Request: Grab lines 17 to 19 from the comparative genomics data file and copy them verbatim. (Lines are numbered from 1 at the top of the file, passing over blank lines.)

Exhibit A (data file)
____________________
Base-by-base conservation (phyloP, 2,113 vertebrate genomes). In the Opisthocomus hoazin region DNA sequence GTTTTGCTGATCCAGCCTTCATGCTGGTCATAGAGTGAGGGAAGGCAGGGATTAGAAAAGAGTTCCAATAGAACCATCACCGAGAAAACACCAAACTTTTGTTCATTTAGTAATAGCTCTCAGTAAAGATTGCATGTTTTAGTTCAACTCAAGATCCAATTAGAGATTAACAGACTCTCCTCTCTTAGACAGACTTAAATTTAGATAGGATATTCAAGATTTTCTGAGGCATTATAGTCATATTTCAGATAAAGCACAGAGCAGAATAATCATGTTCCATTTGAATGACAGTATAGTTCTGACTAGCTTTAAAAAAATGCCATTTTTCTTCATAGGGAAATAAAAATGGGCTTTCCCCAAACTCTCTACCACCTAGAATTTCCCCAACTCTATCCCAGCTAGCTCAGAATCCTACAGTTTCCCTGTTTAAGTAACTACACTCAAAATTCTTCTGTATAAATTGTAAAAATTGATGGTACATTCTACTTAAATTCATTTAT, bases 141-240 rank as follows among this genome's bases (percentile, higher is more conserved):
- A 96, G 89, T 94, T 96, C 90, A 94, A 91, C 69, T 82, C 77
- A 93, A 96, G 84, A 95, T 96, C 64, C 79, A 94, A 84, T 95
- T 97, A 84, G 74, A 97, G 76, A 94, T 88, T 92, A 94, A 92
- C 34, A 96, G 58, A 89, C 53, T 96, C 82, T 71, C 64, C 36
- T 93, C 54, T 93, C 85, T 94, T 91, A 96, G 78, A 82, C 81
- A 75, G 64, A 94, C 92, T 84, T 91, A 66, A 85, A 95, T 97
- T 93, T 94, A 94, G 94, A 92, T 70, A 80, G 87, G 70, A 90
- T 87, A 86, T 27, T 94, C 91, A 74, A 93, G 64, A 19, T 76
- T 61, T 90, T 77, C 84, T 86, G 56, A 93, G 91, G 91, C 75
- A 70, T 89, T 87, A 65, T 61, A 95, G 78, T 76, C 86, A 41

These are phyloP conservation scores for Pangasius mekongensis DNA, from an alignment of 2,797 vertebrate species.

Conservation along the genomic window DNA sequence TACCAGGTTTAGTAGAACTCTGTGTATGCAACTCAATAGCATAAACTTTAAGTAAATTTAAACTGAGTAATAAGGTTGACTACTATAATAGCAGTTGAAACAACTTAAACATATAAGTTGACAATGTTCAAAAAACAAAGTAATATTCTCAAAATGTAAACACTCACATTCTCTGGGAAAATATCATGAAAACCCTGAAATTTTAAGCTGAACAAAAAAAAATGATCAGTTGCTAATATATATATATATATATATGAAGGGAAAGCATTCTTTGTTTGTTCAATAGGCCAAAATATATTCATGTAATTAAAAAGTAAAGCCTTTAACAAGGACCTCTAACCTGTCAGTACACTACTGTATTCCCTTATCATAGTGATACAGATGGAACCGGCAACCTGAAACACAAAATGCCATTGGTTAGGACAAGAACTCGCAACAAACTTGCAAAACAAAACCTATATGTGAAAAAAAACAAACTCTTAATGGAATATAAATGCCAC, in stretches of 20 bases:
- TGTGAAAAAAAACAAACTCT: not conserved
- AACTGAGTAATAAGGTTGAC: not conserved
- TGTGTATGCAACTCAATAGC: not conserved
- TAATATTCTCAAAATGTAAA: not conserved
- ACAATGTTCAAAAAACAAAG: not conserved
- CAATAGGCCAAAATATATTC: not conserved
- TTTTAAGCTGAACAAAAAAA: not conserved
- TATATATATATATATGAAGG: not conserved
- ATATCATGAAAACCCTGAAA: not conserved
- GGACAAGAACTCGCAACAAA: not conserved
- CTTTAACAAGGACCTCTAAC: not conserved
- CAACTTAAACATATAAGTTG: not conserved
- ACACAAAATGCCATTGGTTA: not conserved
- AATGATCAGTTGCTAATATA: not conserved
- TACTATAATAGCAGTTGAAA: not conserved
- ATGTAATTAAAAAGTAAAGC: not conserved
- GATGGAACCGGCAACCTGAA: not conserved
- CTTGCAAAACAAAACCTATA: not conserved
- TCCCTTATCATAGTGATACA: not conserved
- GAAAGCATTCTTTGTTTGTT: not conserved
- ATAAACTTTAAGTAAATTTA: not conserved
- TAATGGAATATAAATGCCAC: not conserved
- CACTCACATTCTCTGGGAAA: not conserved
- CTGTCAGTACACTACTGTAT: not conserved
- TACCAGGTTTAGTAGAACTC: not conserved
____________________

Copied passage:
- TAATATTCTCAAAATGTAAA: not conserved
- ACAATGTTCAAAAAACAAAG: not conserved
- CAATAGGCCAAAATATATTC: not conserved